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This soul-stirring, award-winning short-film calls for investing in girls’ education

Anjali Koli, writer and co-director of ‘Padh likh kar kya karegi’ and an alumnus of Apeejay Institute of Mass Communication says welcoming the girl child into this world is a prerequisite for women’s empowerment.

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The short film by five students of Apeejay Institute of Mass Communication (AIMC), New Delhi bagged the 2nd prize in the coveted ‘Filmotsav’ contest organised by Jagan Institute of Management Studies (JIMS), Rohini. ‘Padh likh kar kya karegi’, which espouses the cause of girls’ education, was made for UNICEF and Lok Samvad Sansthan, an NGO based in Jaipur. In an informal chat, Anjali, Executive – Creatives, Concepts and Copywriting with Communique India, sheds light on the common barriers to girls’ schooling, the need to celebrate the birth of the girl-child, role of men and boys in achieving gender equality, and more. Edited excerpts:

What according to you are the common hurdles that keep girls out of school?

Around 130 million girls worldwide were out of school before Covid-19, according to UNESCO, and more than 11 million may not return to classes. There are many factors behind such dismal numbers such as poverty, sexual assault and harassment, child marriage, trafficking and so called ‘honour’ crimes. Women have to bear the brunt of gender inequality from childhood through to old age. What is alarming is that there’s a belief among perpetrators that violence against women and girls is normal or appropriate behaviour. In an ideal society, we should celebrate the birth of the girl-child.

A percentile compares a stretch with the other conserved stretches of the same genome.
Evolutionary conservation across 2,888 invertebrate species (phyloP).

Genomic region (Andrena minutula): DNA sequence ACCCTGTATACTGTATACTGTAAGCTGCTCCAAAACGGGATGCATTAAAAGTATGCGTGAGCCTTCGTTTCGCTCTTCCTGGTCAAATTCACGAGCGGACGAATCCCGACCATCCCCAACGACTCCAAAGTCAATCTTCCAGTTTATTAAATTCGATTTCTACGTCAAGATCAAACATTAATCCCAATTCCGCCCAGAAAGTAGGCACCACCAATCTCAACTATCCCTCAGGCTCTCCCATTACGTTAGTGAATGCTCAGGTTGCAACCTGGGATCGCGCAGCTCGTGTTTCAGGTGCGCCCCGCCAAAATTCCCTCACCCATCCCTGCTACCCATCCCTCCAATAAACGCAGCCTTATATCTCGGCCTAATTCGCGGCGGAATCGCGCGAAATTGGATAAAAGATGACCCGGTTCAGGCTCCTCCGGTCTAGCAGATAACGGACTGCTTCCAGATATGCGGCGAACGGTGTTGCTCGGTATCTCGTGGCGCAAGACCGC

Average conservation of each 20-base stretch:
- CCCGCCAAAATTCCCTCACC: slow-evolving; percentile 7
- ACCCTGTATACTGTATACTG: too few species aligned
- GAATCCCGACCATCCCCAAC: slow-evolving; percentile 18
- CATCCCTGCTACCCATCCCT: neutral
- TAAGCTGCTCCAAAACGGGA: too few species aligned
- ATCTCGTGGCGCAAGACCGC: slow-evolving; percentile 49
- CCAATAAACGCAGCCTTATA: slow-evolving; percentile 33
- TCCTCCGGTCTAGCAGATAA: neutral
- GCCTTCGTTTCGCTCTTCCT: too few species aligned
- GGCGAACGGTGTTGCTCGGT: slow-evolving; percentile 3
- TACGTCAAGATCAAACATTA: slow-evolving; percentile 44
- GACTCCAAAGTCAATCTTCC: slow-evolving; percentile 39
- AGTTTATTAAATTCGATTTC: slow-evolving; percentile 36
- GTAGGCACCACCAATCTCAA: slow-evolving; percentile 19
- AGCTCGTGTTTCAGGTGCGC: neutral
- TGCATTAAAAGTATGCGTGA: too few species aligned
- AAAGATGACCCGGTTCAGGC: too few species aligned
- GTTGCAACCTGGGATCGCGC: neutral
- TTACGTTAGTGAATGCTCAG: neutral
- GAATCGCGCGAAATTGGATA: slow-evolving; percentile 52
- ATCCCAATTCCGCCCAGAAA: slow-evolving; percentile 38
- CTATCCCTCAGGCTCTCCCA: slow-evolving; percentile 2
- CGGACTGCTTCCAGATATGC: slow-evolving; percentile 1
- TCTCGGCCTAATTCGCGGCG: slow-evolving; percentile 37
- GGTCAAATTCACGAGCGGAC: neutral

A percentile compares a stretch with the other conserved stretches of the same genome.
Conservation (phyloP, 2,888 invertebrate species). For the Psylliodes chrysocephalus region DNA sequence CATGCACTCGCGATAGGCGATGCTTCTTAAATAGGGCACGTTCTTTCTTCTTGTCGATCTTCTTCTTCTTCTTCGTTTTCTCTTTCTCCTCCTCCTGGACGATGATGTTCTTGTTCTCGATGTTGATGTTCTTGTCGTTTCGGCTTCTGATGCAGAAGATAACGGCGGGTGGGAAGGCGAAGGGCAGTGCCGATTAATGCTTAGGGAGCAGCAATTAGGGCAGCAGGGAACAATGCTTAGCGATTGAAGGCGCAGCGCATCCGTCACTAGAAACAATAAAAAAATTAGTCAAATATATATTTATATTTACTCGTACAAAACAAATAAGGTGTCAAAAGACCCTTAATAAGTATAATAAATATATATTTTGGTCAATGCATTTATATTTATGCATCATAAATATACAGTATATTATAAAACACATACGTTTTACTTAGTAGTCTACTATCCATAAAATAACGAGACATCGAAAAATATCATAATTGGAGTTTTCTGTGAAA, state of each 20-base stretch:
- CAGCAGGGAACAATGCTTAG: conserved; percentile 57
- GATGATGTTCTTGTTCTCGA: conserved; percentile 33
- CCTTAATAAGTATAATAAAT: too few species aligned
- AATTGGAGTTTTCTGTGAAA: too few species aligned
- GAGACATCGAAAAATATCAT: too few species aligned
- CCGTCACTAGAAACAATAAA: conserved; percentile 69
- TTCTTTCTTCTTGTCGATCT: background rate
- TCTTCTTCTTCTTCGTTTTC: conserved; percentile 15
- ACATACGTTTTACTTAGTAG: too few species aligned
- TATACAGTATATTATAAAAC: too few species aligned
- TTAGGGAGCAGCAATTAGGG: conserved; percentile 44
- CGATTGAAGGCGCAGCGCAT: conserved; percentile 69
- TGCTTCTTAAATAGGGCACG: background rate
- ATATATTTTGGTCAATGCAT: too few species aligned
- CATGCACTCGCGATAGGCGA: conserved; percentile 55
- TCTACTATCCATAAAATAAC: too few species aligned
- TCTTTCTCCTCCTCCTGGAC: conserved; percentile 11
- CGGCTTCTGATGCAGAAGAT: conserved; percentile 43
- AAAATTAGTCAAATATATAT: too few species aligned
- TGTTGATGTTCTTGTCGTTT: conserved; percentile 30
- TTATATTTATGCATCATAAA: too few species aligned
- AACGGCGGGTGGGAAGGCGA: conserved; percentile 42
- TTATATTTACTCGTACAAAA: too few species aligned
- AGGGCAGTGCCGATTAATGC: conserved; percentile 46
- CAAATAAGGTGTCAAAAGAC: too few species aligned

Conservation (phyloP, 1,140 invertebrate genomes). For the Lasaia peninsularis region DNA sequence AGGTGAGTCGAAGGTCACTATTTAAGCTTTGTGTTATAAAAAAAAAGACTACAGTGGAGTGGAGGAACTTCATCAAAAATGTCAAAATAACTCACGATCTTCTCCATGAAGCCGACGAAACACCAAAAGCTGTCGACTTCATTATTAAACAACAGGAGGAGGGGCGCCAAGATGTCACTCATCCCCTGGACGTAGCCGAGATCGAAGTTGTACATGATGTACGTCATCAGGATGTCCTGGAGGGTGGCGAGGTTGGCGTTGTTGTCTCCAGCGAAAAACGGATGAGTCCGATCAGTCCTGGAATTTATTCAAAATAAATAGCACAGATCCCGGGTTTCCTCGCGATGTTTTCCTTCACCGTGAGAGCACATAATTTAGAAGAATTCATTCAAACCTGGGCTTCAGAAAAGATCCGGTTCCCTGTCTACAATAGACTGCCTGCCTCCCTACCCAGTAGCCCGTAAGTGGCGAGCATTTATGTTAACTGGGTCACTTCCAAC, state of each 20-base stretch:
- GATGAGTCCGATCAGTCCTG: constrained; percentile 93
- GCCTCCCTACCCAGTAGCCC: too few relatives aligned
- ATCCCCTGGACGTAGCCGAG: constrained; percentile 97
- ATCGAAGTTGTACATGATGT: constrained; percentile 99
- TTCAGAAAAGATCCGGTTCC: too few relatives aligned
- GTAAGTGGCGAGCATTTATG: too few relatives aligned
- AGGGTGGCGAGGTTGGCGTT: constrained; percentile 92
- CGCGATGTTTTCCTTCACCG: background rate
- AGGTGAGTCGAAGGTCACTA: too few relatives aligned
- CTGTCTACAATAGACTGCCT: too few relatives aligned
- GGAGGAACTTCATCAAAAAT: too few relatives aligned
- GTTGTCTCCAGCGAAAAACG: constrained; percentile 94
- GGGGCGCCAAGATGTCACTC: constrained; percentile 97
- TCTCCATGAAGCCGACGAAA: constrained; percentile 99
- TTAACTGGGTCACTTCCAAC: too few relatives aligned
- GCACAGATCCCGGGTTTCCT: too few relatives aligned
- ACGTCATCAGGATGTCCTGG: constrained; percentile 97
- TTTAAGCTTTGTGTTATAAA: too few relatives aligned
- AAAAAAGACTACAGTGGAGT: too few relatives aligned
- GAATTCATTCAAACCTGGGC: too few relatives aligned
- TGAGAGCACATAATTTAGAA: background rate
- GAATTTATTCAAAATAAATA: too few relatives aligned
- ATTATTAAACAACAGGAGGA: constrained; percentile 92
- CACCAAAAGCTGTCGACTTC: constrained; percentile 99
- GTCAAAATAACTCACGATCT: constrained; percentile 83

Anjali Koli

What more needs to be done to celebrate the birth of every girl child?

It’s an open secret that there is still a preference for a male child among scores of people. Girls are considered to be a burden to their family and called ‘Paraya Dhan’, which means her real place belongs with her in-laws. I believe celebrating the birth of girl child is the first step to reducing discrimination towards girls. India’s population is among the youngest in an ageing world. The youth hold the key in creating awareness and demanding gender equality as it’s not an agenda of women versus men. Everyone should work to make a conducive environment for every girl child.  According to the World Economic Forum, for every dollar invested into girls’ rights and education, developing nations could see a return of $2.80.

How can men play an active role in promoting gender equality and women’s empowerment?

Women’s empowerment can only be achieved if men and boys take full responsibility, working alongside women and girls, to break the stereotypical gender norms at home, community, and the workplace. For example, the UN Women’s campaign ‘HeForShe’ kicked-off a global social media campaign inviting men and boys to share their everyday actions to support gender equality. Since its launch at the United Nations in 2014, millions of men from around the world have committed to gender equality. We all must advocate for women’s access to education, employment, rights, and opportunities. There may be difficulties but efforts must continue.

Since you are in the domain of movie-making, who is your favourite woman filmmaker?  I adore the work of Indo-Canadian film director and screenwriter, Deepa Mehta, best known for her Elements trilogy: ‘Fire’, ‘Earth’, and ‘Water’. Her movies are a critique of patriarchy. Importantly, her success shows that Indian women can thrive outside of traditional career paths.

Dheeraj Sharma is Asst. Editor (Newsroom). He covers events, webinars, conducts interviews and brings you exciting news snippets. He has over 10 years' of experience in prominent media organizations. He takes pleasure in the small things in life and believes a healthy work-life balance is key to happiness. You can reach him at [email protected]

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